Renewable energy trends
Renewable energy is recognized as an integral player in the global energy landscape, with its importance and growth accelerating yearly. Its innovations and trends continue to shape how we generate, store, and utilize clean power as we venture into a technologically advanced but environmentally tenuous age.
Continued growth. The renewable energy sector is moving forward quickly, despite challenges like volatile commodity prices, supply chain restraints, and security concerns. The boom of consumer demand combined with falling costs of renewable energy technologies and government incentives make it likely that renewable energy companies will improve their financial performance.
Cost competitiveness. Due to ongoing supply chain challenges, not all renewable energy sources are cost-efficient, but wind and solar power prices have steadily declined, making them a worthy rival to traditional fossil fuel sources.
Clean energy investments. Investments in renewable energy projects are surging. According to the International Energy Agency's (IEA) latest 2023 World Energy Investment report, with $2.8 trillion ready to invest in energy initiatives globally, more than $1.7 trillion will go to clean technologies. The US alone will receive $370 billion in investment due to the Inflation Reduction Act.
Solar power expansion. The annual solar additions in major markets like China, the US, India, and the European Union remain on the rise, thanks to declining prices, policy pushes, and greater uptake of solar photovoltaic systems. According to the US Solar Energy Industries Association, the first quarter of 2023 was by far the best for the industry. They installed 6.1 gigawatts-direct current, 47% higher than in the first quarter of 2022.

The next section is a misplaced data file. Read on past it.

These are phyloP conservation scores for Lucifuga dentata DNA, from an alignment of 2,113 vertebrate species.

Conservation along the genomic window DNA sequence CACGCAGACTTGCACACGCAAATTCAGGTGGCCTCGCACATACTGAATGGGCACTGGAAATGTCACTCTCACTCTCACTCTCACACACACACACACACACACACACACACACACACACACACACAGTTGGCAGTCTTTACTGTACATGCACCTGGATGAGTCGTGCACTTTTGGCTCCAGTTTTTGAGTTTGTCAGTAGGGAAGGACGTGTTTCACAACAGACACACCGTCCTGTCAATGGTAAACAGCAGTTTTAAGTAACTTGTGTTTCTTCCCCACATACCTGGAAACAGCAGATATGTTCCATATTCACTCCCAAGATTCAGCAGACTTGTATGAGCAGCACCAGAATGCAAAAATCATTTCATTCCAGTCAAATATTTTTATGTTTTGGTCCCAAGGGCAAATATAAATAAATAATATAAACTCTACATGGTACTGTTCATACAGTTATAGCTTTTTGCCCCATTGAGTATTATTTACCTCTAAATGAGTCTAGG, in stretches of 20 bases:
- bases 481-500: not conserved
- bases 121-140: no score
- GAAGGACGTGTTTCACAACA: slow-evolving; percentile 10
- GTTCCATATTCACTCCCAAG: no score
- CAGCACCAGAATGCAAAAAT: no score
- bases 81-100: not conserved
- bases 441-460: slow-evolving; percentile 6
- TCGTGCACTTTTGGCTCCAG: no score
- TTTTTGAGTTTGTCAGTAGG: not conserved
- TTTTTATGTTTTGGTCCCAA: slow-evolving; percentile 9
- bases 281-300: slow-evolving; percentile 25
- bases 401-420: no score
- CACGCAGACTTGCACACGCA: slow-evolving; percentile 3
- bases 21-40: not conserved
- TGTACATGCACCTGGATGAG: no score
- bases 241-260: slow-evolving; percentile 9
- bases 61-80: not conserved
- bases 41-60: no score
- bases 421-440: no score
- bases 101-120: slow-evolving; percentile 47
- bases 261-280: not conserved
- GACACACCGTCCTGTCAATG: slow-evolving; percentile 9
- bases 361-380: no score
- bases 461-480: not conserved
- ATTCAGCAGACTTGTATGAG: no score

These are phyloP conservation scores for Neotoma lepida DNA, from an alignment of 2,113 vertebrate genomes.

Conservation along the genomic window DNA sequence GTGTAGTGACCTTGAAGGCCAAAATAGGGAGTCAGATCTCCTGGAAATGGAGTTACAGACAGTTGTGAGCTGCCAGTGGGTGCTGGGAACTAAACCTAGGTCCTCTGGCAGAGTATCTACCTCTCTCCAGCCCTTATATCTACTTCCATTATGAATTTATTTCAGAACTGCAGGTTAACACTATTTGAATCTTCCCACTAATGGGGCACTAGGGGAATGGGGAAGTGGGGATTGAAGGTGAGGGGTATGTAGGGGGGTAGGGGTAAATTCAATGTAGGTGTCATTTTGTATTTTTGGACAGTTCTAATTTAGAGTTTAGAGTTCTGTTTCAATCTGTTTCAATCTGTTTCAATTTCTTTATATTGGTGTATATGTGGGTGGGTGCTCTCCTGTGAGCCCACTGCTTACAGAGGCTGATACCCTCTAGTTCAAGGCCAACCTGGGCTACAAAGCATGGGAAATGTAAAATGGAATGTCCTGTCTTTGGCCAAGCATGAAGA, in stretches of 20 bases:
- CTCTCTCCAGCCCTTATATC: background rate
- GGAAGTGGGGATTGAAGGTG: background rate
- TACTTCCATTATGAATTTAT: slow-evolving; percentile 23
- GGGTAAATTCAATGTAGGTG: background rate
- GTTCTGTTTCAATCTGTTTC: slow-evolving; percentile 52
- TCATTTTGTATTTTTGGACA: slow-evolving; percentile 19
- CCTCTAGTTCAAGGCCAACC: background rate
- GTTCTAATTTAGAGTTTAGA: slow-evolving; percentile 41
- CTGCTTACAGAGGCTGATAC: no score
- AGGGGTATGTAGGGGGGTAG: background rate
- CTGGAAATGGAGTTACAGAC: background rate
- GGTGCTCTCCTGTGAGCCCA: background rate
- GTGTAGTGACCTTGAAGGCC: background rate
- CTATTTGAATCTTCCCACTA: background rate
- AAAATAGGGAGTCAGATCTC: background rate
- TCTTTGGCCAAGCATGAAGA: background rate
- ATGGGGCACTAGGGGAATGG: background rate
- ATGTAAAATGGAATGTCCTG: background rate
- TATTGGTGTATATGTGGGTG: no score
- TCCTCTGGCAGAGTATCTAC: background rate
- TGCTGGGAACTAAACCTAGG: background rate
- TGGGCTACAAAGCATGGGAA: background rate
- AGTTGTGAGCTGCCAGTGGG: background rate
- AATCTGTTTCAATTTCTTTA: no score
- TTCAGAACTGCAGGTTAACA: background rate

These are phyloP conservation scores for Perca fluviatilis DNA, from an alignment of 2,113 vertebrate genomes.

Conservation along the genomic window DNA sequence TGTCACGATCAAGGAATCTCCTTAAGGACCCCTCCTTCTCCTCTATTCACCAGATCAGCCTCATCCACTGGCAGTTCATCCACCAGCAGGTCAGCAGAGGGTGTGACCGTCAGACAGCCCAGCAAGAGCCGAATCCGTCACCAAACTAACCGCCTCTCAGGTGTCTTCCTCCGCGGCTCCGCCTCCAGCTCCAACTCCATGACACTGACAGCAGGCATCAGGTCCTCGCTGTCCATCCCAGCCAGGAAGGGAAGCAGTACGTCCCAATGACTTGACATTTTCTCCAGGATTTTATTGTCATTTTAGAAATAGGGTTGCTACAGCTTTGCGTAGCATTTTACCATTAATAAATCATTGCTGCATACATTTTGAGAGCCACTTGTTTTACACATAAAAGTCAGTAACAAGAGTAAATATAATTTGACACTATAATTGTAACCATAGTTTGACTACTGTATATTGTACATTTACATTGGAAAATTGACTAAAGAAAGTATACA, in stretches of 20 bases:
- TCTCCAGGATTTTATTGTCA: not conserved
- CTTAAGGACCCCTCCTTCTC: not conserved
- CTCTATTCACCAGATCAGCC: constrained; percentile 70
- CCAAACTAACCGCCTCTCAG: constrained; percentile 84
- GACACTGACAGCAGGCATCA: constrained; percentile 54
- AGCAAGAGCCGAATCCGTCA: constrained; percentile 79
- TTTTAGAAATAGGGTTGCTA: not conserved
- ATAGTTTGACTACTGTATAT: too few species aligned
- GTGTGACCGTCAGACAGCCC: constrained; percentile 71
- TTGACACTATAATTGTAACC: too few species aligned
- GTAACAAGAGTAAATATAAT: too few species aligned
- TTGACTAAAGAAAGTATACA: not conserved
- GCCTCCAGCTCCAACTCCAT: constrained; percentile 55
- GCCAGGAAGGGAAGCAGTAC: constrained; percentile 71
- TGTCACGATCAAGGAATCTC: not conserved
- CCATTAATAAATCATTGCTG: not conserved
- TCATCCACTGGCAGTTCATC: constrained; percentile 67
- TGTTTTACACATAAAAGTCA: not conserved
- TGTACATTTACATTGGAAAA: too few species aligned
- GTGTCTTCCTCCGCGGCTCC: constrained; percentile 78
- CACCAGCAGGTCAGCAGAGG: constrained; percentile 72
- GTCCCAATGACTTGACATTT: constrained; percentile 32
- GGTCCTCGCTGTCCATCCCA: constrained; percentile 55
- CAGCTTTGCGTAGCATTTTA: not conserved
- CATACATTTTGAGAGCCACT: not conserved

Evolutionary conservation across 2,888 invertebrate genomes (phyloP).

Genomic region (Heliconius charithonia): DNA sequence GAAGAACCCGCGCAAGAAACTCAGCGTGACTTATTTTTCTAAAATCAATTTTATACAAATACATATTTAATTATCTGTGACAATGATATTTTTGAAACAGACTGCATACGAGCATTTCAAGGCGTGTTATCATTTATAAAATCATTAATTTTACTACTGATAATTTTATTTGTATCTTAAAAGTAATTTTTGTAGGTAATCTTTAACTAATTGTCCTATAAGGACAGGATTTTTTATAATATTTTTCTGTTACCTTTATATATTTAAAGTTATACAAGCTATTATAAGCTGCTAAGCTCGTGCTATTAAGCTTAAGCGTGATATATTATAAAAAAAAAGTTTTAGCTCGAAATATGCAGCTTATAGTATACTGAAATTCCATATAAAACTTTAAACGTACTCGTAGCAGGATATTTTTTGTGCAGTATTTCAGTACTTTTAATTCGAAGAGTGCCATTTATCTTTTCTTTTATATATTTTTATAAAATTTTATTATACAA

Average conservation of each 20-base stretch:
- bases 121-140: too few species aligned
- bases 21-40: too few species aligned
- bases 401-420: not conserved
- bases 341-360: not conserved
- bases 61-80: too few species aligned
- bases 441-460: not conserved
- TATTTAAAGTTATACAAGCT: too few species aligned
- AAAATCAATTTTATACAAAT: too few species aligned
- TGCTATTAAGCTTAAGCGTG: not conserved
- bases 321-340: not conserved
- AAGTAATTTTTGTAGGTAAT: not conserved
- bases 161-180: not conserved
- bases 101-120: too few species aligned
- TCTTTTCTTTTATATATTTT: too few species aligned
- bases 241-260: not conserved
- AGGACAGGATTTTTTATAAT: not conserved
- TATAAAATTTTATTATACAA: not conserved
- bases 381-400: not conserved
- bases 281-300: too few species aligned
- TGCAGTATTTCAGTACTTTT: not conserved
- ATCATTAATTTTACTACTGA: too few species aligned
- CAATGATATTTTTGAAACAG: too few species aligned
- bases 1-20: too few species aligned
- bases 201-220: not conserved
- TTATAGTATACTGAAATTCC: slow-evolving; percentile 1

“People should have values, so by extension, a company should. And one of the things you do is give back. So how do you give back? We give back through our work in the environment, in running the company on renewable energy. We give back in job creation.”
Tim Cook said it!
The future of renewable energy is promising and filled with transformative possibilities. All we need to do is engage in reducing fossil fuel dependence and stand together to fight climate change. We can build a sustainable energy system for future generations with determination and continued investments in renewable energy.
Did this article get you wondering? Learn more about energy management to maximize energy efficiency and reduce your environmental impact.
There is no plan(et) B
Do your part to make this world a better place and optimize energy consumption with energy management software.
Harshita is a Content Marketing Specialist at G2. She holds a Master’s degree in Biotechnology and has worked in the sales and marketing sector for food tech and travel startups. Currently, she specializes in writing content for the ERP persona, covering topics like energy management, IP management, process ERP, and vendor management. In her free time, she can be found snuggled up with her pets, writing poetry, or in the middle of a Netflix binge.
There is no plan(et) B
Do your part to make this world a better place and optimize energy consumption with energy management software.